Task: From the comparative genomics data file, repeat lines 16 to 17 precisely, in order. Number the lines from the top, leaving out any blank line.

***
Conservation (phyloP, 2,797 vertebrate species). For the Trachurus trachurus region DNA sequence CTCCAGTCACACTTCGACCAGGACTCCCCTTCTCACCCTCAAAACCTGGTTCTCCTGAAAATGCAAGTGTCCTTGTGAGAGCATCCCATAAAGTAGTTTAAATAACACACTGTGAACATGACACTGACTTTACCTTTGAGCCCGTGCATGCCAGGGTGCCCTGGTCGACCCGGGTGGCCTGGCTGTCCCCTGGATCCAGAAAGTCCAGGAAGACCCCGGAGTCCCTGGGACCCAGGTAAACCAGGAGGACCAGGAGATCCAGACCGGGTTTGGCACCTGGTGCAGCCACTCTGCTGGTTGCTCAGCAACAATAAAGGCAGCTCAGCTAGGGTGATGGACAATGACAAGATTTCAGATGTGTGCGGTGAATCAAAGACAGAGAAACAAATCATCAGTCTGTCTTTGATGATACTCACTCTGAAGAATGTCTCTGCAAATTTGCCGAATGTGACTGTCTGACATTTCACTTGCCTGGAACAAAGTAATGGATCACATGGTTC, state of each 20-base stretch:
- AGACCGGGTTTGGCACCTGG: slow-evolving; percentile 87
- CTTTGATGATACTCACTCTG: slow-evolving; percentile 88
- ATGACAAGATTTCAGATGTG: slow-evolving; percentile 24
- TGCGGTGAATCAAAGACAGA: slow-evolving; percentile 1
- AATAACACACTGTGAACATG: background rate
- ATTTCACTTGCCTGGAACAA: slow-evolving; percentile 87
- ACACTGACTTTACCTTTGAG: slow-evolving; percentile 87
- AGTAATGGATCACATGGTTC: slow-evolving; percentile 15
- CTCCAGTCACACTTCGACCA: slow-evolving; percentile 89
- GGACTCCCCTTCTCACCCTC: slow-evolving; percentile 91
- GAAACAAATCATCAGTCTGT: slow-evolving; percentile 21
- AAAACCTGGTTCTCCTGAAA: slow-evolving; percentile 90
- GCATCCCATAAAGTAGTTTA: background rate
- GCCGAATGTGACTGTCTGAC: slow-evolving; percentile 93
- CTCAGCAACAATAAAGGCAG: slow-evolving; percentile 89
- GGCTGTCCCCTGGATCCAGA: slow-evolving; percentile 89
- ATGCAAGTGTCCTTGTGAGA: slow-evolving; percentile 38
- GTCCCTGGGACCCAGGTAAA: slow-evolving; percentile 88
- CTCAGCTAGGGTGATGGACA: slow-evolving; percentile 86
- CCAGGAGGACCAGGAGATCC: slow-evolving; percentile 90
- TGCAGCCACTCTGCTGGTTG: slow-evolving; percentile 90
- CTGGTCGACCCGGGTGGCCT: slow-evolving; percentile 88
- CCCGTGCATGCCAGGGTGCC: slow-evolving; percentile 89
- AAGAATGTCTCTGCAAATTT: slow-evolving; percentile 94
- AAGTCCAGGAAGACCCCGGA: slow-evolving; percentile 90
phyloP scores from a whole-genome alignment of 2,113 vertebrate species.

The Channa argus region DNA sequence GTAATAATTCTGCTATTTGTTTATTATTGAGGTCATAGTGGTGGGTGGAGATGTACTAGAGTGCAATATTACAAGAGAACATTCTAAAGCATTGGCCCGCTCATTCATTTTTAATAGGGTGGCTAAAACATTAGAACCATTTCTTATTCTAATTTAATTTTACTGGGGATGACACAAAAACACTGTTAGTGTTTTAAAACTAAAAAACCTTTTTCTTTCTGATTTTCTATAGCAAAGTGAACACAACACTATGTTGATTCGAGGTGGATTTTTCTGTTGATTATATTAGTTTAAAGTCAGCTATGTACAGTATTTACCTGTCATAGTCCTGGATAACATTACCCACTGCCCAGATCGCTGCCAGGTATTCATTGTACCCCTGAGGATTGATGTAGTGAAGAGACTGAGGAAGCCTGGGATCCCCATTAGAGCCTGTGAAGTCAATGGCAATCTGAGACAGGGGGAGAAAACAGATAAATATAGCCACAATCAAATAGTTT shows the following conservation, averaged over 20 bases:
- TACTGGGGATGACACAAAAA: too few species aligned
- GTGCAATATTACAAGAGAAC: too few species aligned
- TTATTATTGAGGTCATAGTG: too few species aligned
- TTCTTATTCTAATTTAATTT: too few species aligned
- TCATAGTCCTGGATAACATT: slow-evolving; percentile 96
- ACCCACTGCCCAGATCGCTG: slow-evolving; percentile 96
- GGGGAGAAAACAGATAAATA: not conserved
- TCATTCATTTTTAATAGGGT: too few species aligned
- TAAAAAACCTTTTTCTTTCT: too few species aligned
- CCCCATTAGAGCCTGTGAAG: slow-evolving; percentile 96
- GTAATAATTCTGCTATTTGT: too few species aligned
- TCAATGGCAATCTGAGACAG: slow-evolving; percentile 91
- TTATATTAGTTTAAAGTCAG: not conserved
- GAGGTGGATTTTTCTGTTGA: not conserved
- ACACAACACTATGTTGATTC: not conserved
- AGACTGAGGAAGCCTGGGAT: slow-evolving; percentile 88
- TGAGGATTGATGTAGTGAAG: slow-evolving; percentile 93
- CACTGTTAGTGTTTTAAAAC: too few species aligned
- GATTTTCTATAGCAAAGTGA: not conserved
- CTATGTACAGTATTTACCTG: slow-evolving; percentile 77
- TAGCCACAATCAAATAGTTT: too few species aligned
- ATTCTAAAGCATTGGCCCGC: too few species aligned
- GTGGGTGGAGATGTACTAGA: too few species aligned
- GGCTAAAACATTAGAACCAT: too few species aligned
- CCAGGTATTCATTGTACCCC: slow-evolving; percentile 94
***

- CTCAGCAACAATAAAGGCAG: slow-evolving; percentile 89
- GGCTGTCCCCTGGATCCAGA: slow-evolving; percentile 89